Prince Gustaf Adolf, Duke of Västerbotten
Prince Gustaf Adolf Oscar Fredrik Arthur Edmund, Duke of Västerbotten (22 April 1906 – 26 January 1947) was a Swedish prince, directly in line of succession to the Swedish throne. He was the eldest son of Gustaf VI Adolf, who was crown prince for most of his son's life and ascended the Swedish throne three years after his son's death. The current king, Carl XVI Gustaf, is Prince Gustaf Adolf's son.
|Prince Gustaf Adolf|
|Duke of Västerbotten|
Gustaf Adolf in 1932
|Born||22 April 1906|
Stockholm Palace, Stockholm, Sweden
|Died||26 January 1947 (aged 40)|
Kastrup Airfield, Copenhagen, Denmark
|Burial||4 February 1947|
|Issue||Princess Margaretha, Mrs. Ambler|
Princess Désirée, Baroness Silfverschiöld
Princess Christina, Mrs. Magnuson
Carl XVI Gustaf of Sweden
|Father||Gustaf VI Adolf, King of Sweden|
|Mother||Princess Margaret of Connaught|
Gustaf Adolf passed studentexamen at Stockholm Palace in 1925 and attended the Cavalry Officer Candidate School (Kavalleriets officersaspirantskola, KavOAS) in Eksjö the following year and in 1926-1927 the Royal Military Academy. He was then commissioned as fänrik in the Svea Life Guards (I 1) and the Life Regiment Dragoons (K 2) and in 1928 in the Life Regiment of Horse (Livregementet till häst, K 1). Gustaf Adolf continued his military training and became major in 1941. He was lieutenant colonel at his death.
From 1932, Prince Gustaf Adolf was chairman of the Swedish Scout Council and from 1937 honorary chairman of the International Scout Committee. Since 1933, the prince was also chairman of the Central Board of the Swedish Sports Confederation, the Swedish Central Association for Sports Promotion (Centralföreningen för idrottens främjande) and the Swedish Olympic Committee. Prince Gustaf Adolf was chairman of the Royal Swedish Aero Club from 1937 and the Royal Automobile Club from 1939.
Politics and World War IIEdit
Some recent journalists and historians portray Gustaf Adolf as sympathetic towards the Nazi movement in Germany in the 1930s, a highly debated and criticised opinion. As an official representative of Sweden, Gustaf Adolf met with many Nazi leaders, including Adolf Hitler and Hermann Göring (the latter had lived in Sweden and had many friends among the Swedish upper class). His father-in-law, Charles Edward, the deposed Duke of Saxe-Coburg and Gotha, was one of the few members of any of the former German princely houses who was a Nazi supporter, but this does not mean Gustaf Adolf was. As the prince very rarely spoke of political matters and left no written evidence of any political sympathies of any kind, the subject remains very much a matter of speculation.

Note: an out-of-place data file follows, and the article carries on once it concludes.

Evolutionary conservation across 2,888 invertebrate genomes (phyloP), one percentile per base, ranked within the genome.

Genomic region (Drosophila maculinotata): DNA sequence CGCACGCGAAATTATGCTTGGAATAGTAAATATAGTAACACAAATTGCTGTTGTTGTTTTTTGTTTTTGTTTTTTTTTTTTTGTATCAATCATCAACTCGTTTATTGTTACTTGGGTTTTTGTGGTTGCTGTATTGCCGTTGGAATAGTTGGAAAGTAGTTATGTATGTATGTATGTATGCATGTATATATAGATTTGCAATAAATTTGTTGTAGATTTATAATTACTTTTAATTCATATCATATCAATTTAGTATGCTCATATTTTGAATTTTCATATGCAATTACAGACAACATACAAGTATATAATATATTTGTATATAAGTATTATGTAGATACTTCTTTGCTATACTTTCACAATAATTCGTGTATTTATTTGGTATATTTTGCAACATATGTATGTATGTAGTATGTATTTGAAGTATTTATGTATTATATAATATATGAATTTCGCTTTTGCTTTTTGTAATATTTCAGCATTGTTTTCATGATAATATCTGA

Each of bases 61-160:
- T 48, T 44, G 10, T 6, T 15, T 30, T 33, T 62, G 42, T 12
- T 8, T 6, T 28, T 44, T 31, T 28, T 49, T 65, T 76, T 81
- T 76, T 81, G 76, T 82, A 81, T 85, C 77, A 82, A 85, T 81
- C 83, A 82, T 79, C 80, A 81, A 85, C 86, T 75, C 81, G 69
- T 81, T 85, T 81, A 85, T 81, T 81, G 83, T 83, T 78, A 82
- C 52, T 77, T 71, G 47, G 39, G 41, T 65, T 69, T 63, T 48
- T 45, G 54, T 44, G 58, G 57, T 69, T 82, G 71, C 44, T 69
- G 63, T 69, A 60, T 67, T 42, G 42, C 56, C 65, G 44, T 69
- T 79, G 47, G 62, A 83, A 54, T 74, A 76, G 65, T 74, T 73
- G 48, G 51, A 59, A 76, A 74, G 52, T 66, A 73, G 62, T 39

According to journalist and author Staffan Skott in his book Alla dessa Bernadottar (All these Bernadottes), letters and diary entries by influential Swedes of decidedly anti-Nazi persuasion disprove the rumors. Such documents include those of the diplomat Sven Grafström and of the wife of the cabinet minister Gustav Möller, as well as of the stepson of Hermann Göring, who said that a visit by the prince to Göring's home was a complete failure and that Göring and Gustaf Adolf did not get along well. The newspaper Expressen said that "plausible witnesses who were also strongly pro-democracy" had denied the rumors. The Swedish Royal Court made a statement denying any knowledge of Nazi sympathies.
Gustaf Adolf expressed his support for Finland during the Continuation War of 1941–1944, and would even have liked to participate as a voluntary soldier in the Winter War of 1939–1940, but the King's disapproval prevented this from happening.
Gustaf Adolf was an accomplished horse rider. He competed in show jumping at the 1936 Summer Olympics, but failed to finish. He served as president of the Swedish Olympic Committee from 1933 until his death in 1947.